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Paper Chase

Ectopic brown adipose tissue in muscle provides a mechanism for differences in risk of metabolic syndrome in mice.

Proc. Natl. Acad. Sci. U.S.A.. Feb 13, 2007;104(7):2366-71.
Almind K, Manieri M, Sivitz WI, Cinti S, Kahn CR.

Research Division, Joslin Diabetes Center, Harvard Medical School, Boston, MA 02215, USA.

Abstract:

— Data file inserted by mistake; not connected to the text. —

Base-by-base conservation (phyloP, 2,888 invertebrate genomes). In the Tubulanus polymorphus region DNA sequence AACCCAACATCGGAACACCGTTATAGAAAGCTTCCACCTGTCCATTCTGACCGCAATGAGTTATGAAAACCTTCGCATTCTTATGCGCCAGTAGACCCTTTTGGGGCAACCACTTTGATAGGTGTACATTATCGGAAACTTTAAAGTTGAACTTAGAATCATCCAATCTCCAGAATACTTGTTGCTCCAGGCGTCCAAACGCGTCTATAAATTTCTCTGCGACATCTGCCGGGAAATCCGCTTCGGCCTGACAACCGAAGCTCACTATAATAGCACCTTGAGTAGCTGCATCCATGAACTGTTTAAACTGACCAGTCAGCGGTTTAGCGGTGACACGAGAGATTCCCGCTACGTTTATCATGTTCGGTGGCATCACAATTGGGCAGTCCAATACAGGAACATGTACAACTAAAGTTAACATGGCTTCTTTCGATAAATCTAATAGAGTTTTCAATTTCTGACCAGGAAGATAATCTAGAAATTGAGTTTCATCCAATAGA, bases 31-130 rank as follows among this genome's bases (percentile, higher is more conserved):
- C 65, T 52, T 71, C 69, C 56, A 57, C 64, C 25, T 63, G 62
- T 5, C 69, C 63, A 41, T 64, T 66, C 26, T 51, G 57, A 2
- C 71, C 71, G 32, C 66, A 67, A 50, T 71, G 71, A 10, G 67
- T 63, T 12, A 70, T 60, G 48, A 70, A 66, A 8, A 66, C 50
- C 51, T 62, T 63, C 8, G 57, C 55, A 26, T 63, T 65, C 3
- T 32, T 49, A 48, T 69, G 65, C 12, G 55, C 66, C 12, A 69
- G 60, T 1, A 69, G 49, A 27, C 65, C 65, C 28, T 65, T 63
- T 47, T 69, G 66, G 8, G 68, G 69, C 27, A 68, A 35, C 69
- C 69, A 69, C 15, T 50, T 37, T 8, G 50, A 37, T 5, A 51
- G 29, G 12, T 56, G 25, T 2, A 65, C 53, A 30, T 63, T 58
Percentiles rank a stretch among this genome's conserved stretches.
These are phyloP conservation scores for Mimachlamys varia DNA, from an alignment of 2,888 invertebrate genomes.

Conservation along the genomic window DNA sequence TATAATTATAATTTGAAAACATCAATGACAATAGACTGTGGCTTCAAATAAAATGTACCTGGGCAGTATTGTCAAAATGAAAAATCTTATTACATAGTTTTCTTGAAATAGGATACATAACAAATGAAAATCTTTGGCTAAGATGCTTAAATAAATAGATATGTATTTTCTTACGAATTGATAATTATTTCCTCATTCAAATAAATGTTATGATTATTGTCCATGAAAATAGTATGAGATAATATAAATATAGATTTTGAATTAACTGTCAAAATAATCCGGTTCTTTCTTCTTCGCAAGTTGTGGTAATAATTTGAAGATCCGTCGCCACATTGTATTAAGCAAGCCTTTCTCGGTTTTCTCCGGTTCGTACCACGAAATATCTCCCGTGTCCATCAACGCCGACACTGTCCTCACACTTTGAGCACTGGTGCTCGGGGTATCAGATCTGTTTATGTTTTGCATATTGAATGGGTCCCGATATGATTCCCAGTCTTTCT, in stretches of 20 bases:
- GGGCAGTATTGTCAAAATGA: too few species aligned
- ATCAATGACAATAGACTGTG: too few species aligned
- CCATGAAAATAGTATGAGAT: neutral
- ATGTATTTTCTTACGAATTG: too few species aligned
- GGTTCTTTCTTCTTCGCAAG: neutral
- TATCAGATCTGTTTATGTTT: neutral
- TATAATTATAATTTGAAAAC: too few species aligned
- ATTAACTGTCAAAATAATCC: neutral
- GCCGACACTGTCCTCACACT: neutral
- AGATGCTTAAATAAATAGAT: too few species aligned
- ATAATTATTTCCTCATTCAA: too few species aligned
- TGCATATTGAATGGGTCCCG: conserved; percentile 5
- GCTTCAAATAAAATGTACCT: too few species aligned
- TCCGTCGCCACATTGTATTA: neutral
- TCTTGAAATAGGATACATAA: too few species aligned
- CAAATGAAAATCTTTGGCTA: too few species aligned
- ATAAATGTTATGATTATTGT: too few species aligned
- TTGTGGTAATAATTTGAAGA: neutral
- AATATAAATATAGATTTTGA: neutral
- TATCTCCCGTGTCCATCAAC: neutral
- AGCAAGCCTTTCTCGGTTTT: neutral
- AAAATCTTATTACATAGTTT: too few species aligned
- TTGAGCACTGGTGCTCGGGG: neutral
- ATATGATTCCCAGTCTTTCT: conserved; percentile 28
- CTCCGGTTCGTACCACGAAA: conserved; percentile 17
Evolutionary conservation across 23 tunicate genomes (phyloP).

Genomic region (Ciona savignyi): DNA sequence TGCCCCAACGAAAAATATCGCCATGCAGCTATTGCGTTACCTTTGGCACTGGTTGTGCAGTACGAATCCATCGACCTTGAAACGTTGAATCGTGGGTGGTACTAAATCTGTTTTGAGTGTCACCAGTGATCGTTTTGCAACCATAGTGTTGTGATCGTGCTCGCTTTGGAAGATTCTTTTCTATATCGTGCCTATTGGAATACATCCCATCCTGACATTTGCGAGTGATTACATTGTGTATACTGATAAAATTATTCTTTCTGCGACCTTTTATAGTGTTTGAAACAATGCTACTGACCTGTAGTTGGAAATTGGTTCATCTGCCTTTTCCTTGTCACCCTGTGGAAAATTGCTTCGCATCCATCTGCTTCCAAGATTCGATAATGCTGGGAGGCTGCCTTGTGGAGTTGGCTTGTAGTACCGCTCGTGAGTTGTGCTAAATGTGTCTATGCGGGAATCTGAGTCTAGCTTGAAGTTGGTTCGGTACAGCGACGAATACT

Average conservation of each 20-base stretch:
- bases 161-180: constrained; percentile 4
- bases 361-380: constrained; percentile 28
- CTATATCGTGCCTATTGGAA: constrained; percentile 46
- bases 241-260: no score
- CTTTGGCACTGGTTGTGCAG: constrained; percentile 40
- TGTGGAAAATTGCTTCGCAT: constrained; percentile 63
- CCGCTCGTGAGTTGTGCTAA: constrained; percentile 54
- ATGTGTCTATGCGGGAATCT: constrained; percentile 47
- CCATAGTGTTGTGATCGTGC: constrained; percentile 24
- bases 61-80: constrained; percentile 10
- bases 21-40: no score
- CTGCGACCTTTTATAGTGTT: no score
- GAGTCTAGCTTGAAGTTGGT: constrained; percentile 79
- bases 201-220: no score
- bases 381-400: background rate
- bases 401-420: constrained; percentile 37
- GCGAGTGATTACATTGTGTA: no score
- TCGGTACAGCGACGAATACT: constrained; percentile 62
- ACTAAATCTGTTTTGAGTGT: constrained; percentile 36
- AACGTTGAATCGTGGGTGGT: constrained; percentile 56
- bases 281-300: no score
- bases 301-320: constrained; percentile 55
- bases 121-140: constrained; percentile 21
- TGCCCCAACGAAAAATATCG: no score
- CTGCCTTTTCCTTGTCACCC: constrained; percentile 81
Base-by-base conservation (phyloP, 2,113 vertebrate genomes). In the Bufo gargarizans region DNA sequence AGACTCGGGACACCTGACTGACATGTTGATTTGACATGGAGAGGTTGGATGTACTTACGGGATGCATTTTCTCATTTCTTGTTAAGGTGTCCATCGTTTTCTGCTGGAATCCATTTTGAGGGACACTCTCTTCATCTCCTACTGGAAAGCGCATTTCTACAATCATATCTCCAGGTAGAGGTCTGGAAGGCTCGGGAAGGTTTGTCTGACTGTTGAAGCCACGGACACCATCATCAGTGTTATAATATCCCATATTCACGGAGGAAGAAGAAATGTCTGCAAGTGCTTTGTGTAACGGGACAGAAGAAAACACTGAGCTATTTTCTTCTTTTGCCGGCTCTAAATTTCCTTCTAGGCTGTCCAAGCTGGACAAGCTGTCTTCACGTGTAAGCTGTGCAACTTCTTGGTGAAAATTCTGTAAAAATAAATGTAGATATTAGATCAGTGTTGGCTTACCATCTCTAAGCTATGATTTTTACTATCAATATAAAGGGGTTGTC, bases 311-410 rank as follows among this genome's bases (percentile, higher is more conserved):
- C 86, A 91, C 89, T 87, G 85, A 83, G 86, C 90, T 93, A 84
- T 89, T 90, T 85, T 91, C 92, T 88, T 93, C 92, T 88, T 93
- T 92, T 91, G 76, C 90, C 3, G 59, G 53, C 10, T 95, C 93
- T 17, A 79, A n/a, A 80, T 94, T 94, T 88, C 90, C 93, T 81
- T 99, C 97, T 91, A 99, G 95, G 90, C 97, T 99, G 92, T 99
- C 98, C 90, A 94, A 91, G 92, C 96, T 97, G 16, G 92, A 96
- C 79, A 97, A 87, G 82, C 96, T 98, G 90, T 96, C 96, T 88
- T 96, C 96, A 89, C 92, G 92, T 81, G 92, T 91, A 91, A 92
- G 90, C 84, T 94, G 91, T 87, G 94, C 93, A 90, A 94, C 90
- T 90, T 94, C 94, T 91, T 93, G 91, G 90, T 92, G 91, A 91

C57BL/6 (B6) mice subjected to a high-fat diet develop metabolic syndrome with obesity, hyperglycemia, and insulin resistance, whereas 129S6/SvEvTac (129) mice are relatively protected from this disorder because of differences in higher basal energy expenditure in 129 mice, leading to lower weight gain. At a molecular level, this difference correlates with a marked higher expression of uncoupling protein 1 (UCP1) and a higher degree of uncoupling in vitro in mitochondria isolated from muscle of 129 versus B6 mice. Detailed histological examination, however, reveals that this UCP1 is in mitochondria of brown adipocytes interspersed between muscle bundles. Indeed, the number of UCP1-positive brown fat cells in intermuscular fat in 129 mice is >700-fold higher than in B6 mice. These brown fat cells are subject to further up-regulation of UCP1 after stimulation with a beta3-adrenergic receptor agonist. Thus, ectopic deposits of brown adipose tissue in intermuscular depots with regulatable expression of UCP1 provide a genetically based mechanism of protection from weight gain and metabolic syndrome between strains of mice.